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Musculoskeletal disorders

What is a musculoskeletal disorder?

Back pain, shoulder pain, tendinitis, bursitis, epicondylitis, lumbar sprain and herniated disc are some of the musculoskeletal disorders (MSDs) that workers can develop while doing their work.

Musculoskeletal disorders include all musculoskeletal injuries that affect joints, muscles, tendons, ligaments, cartilage and sometimes nerves. These injuries are usually caused by excessive strain on soft tissues, when the demands of the work exceed the tissues’ ability to adapt.

Musculoskeletal injuries are the most common type of injury in all workplaces. The hands, wrists, elbows, shoulders, neck and back are the most commonly affected parts of the body.

Signs of a musculoskeletal disorder

  • Joint pain (during movement and at rest)
  • Joint discomfort
  • Joint stiffness
  • Localized fatigue (decreased endurance and muscle strength)
  • Reduction in range of motion to the point of inability to move
  • Swelling
  • Numbness
  • Increased tenderness

Musculoskeletal disorders can develop suddenly or gradually. The frequency, intensity and duration of exposure to hazardous work situations influence the significance of the effects of the work on the worker. Early signs of a musculoskeletal disorder must be responded to promptly. Otherwise, the problem may get worse and the worker reduces their chances of achieving a full recovery.

The 3 stages of musculoskeletal disorders
Stage 1  Stage 2 Stage 3 
  • Pain and fatigue during work hours 
  • No symptoms in the evening and after work 
  • Symptoms during work hours 
  • Symptoms persist after work hours 
  • Symptoms persist even at rest 
  • Pain is felt even without making repetitive movements 
  • Pain disturbs sleep 

This condition can last for weeks. It is a reversible condition, that is, the inflammation can resolve completely.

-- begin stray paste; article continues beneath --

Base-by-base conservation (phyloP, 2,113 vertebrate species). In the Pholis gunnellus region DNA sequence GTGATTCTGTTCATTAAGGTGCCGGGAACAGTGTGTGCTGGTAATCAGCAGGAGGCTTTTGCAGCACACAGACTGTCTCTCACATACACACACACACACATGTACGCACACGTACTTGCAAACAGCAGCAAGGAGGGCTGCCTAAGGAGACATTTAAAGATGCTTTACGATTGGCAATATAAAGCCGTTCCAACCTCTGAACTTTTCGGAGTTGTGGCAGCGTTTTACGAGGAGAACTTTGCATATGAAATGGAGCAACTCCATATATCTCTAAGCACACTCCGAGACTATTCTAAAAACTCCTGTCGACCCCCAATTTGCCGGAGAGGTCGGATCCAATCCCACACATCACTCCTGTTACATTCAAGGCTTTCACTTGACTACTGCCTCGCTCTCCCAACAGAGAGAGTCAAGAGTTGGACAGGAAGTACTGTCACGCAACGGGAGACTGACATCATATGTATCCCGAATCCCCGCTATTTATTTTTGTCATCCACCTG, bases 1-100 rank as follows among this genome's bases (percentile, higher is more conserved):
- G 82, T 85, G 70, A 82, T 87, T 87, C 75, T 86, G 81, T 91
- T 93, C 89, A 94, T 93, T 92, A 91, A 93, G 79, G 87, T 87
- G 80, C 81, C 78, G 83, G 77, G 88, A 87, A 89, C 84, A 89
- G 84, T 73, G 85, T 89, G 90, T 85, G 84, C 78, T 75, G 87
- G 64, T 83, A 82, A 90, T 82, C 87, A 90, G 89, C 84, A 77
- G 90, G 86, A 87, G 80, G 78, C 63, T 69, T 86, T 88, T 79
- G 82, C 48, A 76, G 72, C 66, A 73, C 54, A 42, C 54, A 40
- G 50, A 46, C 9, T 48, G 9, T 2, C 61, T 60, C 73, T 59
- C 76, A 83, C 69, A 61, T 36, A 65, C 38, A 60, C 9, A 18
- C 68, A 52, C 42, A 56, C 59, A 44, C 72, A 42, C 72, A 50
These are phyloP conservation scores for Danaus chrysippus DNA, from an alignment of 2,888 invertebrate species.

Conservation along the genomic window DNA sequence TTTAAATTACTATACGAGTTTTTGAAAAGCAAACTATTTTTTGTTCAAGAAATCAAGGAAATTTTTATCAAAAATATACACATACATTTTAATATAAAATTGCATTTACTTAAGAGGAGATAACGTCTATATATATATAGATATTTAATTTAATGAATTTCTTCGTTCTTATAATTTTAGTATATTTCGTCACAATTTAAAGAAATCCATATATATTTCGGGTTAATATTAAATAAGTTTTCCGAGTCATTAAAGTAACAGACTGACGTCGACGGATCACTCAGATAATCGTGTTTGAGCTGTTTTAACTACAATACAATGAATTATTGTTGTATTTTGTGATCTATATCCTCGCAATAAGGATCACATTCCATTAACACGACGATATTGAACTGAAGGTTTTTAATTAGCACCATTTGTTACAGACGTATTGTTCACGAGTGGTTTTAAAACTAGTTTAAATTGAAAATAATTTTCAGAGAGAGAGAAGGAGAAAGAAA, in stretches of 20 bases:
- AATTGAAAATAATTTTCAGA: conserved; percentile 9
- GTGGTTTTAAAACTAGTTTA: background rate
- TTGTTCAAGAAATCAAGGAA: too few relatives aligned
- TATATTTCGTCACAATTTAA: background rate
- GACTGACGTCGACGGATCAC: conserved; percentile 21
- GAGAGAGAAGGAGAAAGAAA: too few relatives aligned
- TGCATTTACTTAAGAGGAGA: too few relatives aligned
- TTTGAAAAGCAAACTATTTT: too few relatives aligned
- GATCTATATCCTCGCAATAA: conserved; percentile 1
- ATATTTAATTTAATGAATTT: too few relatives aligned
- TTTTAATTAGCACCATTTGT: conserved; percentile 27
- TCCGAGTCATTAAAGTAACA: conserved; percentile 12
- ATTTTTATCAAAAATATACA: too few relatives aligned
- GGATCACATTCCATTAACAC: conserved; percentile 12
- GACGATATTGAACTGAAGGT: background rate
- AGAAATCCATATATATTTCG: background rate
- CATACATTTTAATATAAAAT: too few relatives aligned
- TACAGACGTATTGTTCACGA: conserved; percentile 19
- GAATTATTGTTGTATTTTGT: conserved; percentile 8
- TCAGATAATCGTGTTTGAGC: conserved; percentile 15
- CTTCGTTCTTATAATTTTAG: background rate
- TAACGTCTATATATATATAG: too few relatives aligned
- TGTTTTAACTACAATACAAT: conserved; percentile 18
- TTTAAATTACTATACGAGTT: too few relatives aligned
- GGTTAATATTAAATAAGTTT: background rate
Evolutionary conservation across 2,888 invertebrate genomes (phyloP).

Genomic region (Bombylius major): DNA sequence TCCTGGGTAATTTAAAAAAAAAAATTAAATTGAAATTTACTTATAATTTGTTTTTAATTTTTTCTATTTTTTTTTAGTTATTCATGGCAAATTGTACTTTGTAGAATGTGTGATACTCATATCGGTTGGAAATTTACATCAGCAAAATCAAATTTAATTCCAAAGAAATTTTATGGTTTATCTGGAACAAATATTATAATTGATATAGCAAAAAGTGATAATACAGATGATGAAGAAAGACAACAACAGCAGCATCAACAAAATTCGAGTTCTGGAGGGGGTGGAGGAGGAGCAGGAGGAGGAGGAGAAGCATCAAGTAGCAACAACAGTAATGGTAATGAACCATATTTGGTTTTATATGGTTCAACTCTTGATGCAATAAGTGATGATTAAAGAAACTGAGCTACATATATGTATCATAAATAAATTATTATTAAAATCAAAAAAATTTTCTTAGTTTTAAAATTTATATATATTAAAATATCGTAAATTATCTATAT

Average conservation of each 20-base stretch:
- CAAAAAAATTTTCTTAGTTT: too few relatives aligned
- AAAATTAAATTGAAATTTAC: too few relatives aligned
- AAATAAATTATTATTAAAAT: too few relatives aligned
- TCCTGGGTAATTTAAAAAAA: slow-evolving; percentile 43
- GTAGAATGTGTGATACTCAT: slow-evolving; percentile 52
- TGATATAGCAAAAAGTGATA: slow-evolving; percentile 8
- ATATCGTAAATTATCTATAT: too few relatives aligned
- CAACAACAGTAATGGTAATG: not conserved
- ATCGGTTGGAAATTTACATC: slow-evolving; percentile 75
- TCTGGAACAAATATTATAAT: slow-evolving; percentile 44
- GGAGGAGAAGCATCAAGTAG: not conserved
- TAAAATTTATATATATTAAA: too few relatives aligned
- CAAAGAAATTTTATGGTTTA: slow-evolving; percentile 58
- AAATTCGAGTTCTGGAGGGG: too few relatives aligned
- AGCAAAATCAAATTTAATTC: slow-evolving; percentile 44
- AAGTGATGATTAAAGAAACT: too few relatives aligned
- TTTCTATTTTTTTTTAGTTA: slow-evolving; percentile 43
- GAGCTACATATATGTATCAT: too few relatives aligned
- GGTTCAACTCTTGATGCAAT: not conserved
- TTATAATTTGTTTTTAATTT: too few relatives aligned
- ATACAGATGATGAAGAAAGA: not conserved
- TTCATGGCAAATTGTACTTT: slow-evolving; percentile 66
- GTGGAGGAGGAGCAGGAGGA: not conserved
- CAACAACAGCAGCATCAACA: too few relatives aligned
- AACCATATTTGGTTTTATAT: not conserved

Pain may wake the worker up at night. This condition can last for months. It is preferable to consult a health professional before reaching stage 3. 

At this stage, musculoskeletal disorders can be irreversible and there is no guaranteed treatment. There is a risk that the pain will become chronic, which is why it is important to consult a health professional as soon as the symptoms are confirmed, that is, in stage 2. 
Prevention of musculoskeletal disorders in the workplace

To prevent the risk of workers’ developing musculoskeletal disorders, employers and those responsible for occupational health and safety must remain vigilant with respect to working conditions. It is important to have effective management in the workplace.

Identify the causes

The first step is to identify the causes of musculoskeletal disorders. To clearly identify the problem to be solved, it is necessary to:

  • recognize the signals the body sends (stiffness, pain, numbness, frequency and severity of symptoms, etc.)
  • make the connection between the discomfort and the work (which task triggers pain, what might be causing the discomfort)
  • determine the constraints imposed by the task (heavy load, rapid pace, vibration, etc.)
  • identify elements that can be modified (share work to reduce intensity, lighten the weight of equipment and loads, rearrange the workplace to shorten reach distances, etc.)